I have been asked a lot recently to give my opinion on the impending end of Holden’s manufacturing operations. While it is understandable that so many people are disappointed to lose another local icon to overseas production, we have to put our emotions to one side for a moment and remember that Holden was always General Motors Holden and thus needs to be considered part of the broader ecosystem that is GM.
GM itself has been experiencing torrid times of late – the U.S. government bailout, struggles to gain traction in Europe and an Australian operation that seemed to be on its death bed for a few years. The problem is that this difficulty is both evidenced by and reflected in the product GM has been producing.
Something that seems to be an issue still is identity. While a lot of nameplates were culled during restructuring for “new” GM in 2009 (Pontiac, Saturn, Hummer), there are still a lot of sub brands operating. In a world where companies strive for the cohesive corporate look, style and feel, GM has so many brands working in different regions and market segments that there is inevitably overlap between models globally and a distinct lack of cohesion across a lot of GM product lines.
It seems that recently the company has begun to take steps to address this. Pulling Opel out of Australia and Chevrolet out of Europe removes competition from in-house brands in those markets. Having the Astra competing against the Cruze or the Malibu and Commodore competing against the Insignia doesn’t make sense on paper. At one stage it appeared that Opel would be selling the Mokka and Holden the Trax in the same market. Ultimately I would like to see GM taking a similar route to Ford’s “One Ford” global policy, developing one car per segment and making sure it is done right, and I think the recent brand movements should allow this.
It can’t seem logical in anybody’s mind to be building, for example, the Chevrolet/Holden Malibu, Opel Insignia/Buick Regal, Chevrolet Impala, Holden Commodore/Chevrolet SS and Buick Lacrosse when surely two global model lines could do the job, as Toyota is doing with Camry and Ford with Mondeo/Fusion. You can roll all the development costs of those five cars into two vehicles and make sure they are excellent, world-class cars, and I think this is what GM needs to do.
It’s a buyer’s market at the moment when it comes to new cars. Toyota’s efficient production techniques and Volkswagen’s ingenious modular platforms and phenomenal perceived quality have moved the mass market car game on leaps and bounds. It’s important to be producing vehicles that have high content levels, great design and perceived quality, good reliability and strong backup and support. That requires a lot of resource and is not easy to do while also making a profit. It also means that low volume domestic product like the Commodore (yes there have been export programs past and present but they have all been relatively tiny), is simply not really viable any longer. In the 1970s when import tariffs were greater, cheap imports didn’t really exist and cars were much less technologically advanced, producing vehicles for domestic markets would have made sense. On the world stage of the 21st century, manufacturers need to play the world game otherwise the economies of scale won’t be there to make them competitive.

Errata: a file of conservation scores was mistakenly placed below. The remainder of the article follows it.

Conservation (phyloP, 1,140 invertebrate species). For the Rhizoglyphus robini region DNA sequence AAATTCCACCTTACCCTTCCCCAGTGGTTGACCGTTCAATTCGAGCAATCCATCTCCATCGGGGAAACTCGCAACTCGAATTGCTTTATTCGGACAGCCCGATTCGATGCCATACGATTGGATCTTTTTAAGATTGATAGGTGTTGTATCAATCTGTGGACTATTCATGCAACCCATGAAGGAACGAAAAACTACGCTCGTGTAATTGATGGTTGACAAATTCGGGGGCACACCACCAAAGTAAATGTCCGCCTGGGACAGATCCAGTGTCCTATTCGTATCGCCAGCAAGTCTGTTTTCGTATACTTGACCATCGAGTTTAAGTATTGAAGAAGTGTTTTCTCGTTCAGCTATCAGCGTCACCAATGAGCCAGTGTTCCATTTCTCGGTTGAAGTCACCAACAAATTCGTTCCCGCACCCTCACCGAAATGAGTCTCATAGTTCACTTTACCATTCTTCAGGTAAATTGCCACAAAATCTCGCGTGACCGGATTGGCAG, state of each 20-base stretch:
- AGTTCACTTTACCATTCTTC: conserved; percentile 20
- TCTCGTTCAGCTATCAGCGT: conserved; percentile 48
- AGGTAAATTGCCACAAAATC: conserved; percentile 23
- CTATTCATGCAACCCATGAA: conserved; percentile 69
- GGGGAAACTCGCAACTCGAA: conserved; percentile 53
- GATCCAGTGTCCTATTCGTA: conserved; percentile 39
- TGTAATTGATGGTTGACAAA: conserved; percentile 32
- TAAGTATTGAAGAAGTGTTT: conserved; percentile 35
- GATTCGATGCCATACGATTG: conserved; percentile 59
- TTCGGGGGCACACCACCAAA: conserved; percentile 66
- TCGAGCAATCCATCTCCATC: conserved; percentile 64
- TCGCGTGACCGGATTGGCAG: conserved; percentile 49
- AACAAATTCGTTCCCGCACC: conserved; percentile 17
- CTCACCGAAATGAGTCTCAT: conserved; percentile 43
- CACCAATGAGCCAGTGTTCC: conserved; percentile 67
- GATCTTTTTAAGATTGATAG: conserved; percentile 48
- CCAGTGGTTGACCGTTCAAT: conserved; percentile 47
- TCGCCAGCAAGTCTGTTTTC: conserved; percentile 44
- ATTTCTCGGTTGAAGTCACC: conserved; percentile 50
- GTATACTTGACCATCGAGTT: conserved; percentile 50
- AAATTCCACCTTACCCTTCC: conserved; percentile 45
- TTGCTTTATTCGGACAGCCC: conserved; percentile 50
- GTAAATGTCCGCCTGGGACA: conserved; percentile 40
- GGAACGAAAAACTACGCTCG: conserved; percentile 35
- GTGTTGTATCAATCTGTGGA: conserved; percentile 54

The design of a vehicle gives the all important first impression to potential customers. Having Opel in Europe, Chevrolet and Buick in Asia, Holden in Australia and Chevrolet and Buick in the USA makes it challenging to develop a cohesive design language across the global product range. There have been a number of questionable badging jobs – you only need to look as far as the Holden Volt’s thinly disguised Chevrolet logo to see an example of this – unacceptable for a flagship product.
So this is what I’d do if I ran GM. I’d slim it down and pool my resources. There would be one brand globally selling volume passenger cars, maybe it would be called Chevrolet or Buick. Maybe it would be a new brand. Regional areas would play to their strengths; Europe would develop the small cars, Korea and Australia the small/mid-sized SUVs and mid-sized vehicles and the USA would do the large SUVs/Trucks as well as the flagship models such as sports cars. GMC would be my commercial vehicle brand. SAIC would do Dacia-style models for developing countries and Cadillac would use the cachet that still surrounds it to build cars to compete with the German luxury brands. There would be one great vehicle in every segment and local distributors would choose what suited their market. No overlap, no cars developed on shoestring budgets or badge engineering to close gaping holes in the product line. Slimmer, more efficient, better.
By Andrew Marshall